silverpv
Gold Supporter
Posts: 1423
Joined: Fri Jul 24, 2015
Location: Los Angeles

Re: Tax implications for crypto

Postby silverpv » Thu Mar 08, 2018

joefro wrote:
Long John wrote:
My question is this. I can choose how CoinTracker calculates cost basis: First In First Out, Last In First Out, or Highest In First Out. Which is the most advantageous for tax purposes?



That will depend on whether you are trying to minimize taxes for this year and pay more in the future, or if you'd like to pay more this year and pay less in the future. In the end, it will all work out the same assuming you 100% cash out at some date in the future and your tax rate remains constant... it will just determine WHEN you pay. What is best for you depends on what you want to do, and also if you are dealing with gains vs losses, what the value was at the various times you bought all of the coins, etc... There is no black and white answer.


Tax is not constant. I opted for highest in first out for this one to minimize taxes for 2017. 2018 should have a tax reduction because of the new tax plan. So deferring tax responsibility to 2018 should be better vs. paying the higher amount in 2017, IMO. I'm going to confirm with my CPA, but the difference is pretty dramatic. FIFO vs HIFO is almost 100% different in terms of gains. FIFO vs LIFO 70%, LIFO vs HIFO 12% difference. My strategy is to pay the least amount now, and higher amount when the tax rate is lower for 2018. This only works for 2017/2018 because of the change. Next year once we're on the new standard it'll all be the same.

User avatar
SilverDoge
Constitutional Supporter
Posts: 4724
Joined: Mon Apr 21, 2014
Location: Kansas

Re: Tax implications for crypto

Postby SilverDoge » Tue Mar 13, 2018

Image

User avatar
Brick's
Supporter
Posts: 2191
Joined: Wed Dec 19, 2012
Location: 'Cuse

Re: Tax implications for crypto

Postby Brick's » Tue Mar 13, 2018

Is this the company behind the tax calculator or is their calculator different?

https://www.hashchain.ca/cryptocurrency ... ax-season/

Hashchain Tech - KASH is one of a very small handful of Blockchain "penny stocks" I've been following/researching but not yet invested into.
“Rationality belongs to the cool observer, but because of the stupidity of the average man, he follows not reason, but faith, and the naive faith requires necessary illusion and emotionally potent oversimplifications which are provided by the myth-maker to keep ordinary person on course.”

― Reinhold Niebuhr, Moral Man and Immoral Society: Study in Ethics and Politics

silverpv
Gold Supporter
Posts: 1423
Joined: Fri Jul 24, 2015
Location: Los Angeles

Re: Tax implications for crypto

Postby silverpv » Tue Mar 13, 2018

SilverDoge wrote:Coinbase releases a tax calculator (finally).

https://www.coindesk.com/coinbase-eases-crypto-tax-procedure-with-gainloss-calculator/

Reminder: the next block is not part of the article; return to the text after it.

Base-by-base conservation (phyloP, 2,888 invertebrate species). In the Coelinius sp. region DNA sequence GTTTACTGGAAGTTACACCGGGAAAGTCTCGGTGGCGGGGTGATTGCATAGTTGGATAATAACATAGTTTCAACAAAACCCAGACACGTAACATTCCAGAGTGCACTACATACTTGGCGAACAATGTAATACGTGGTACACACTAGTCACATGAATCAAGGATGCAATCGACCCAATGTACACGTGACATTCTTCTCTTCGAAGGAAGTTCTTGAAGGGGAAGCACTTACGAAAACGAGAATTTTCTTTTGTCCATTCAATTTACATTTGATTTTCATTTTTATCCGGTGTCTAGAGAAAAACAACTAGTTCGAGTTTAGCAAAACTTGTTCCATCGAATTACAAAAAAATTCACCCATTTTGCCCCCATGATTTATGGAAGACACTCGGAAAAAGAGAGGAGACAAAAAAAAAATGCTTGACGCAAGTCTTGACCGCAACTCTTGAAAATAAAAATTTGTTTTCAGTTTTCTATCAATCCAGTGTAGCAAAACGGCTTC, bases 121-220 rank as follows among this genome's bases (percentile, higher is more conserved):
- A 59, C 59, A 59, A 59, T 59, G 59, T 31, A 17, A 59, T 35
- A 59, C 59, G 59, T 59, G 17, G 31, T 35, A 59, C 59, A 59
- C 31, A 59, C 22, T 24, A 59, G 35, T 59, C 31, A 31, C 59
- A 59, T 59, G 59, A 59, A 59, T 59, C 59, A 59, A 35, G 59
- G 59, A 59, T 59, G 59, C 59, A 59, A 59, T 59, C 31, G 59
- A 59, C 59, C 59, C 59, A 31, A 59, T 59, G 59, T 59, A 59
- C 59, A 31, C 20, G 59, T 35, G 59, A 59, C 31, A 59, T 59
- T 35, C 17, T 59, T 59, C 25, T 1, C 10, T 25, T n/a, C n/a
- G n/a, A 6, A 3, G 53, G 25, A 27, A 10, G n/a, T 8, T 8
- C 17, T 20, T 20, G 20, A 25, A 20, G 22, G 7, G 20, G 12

You don't want FIFO man, not in crypto.. you want to keep those as long as possible.

User avatar
SilverDoge
Constitutional Supporter
Posts: 4724
Joined: Mon Apr 21, 2014
Location: Kansas

Re: Tax implications for crypto

Postby SilverDoge » Tue Mar 13, 2018

silverpv wrote:
SilverDoge wrote:Coinbase releases a tax calculator (finally).

https://www.coindesk.com/coinbase-eases-crypto-tax-procedure-with-gainloss-calculator/


You don't want FIFO man, not in crypto.. you want to keep those as long as possible.


Agree. Are you using software for the LIFO calculations?
Image

silverpv
Gold Supporter
Posts: 1423
Joined: Fri Jul 24, 2015
Location: Los Angeles

Re: Tax implications for crypto

Postby silverpv » Tue Mar 13, 2018

SilverDoge wrote:
silverpv wrote:
SilverDoge wrote:Coinbase releases a tax calculator (finally).

https://www.coindesk.com/coinbase-eases-crypto-tax-procedure-with-gainloss-calculator/


You don't want FIFO man, not in crypto.. you want to keep those as long as possible.


Agree. Are you using software for the LIFO calculations?


I used that site i mentioned cointracker.io and turned it into my CPA using HIFO. Highest in First Out. Already filed.

User avatar
Long John
Turtle Supporter
Posts: 3756
Joined: Sun Feb 14, 2016
Location: Northeast

Re: Tax implications for crypto

Postby Long John » Wed Mar 14, 2018

silverpv wrote:I used that site i mentioned cointracker.io and turned it into my CPA using HIFO. Highest in First Out. Already filed.

Did you end up paying the $150 to generate the 8949, or did you just take the (free) end result? My notion is not to pay the $150 since the 8949 is not required by the IRS up front.

By the way, I get the same capital gain for 2017 no matter which option I choose: FIFO, LIFO, HIFO. And since all my activity began within 2017, it's all marked by CoinTracker as short-term gains.

User avatar
Bucketeer
Bearish Supporter
Posts: 2866
Joined: Sat Aug 23, 2014
Location: Warily watching the herd.

Re: Tax implications for crypto

Postby Bucketeer » Wed Mar 14, 2018

Long John wrote:[By the way, I get the same capital gain for 2017 no matter which option I choose: FIFO, LIFO, HIFO. And since all my activity began within 2017, it's all marked by CoinTracker as short-term gains.


That's good info John.

The problem I have with trading is taxes. I could sell $5000 per year, without affecting my Social Security and Pension. After that, my monthly income will greatly reduced (SS). I'm kinda stuck with the income limitations of SS. That's why I'm HODLing.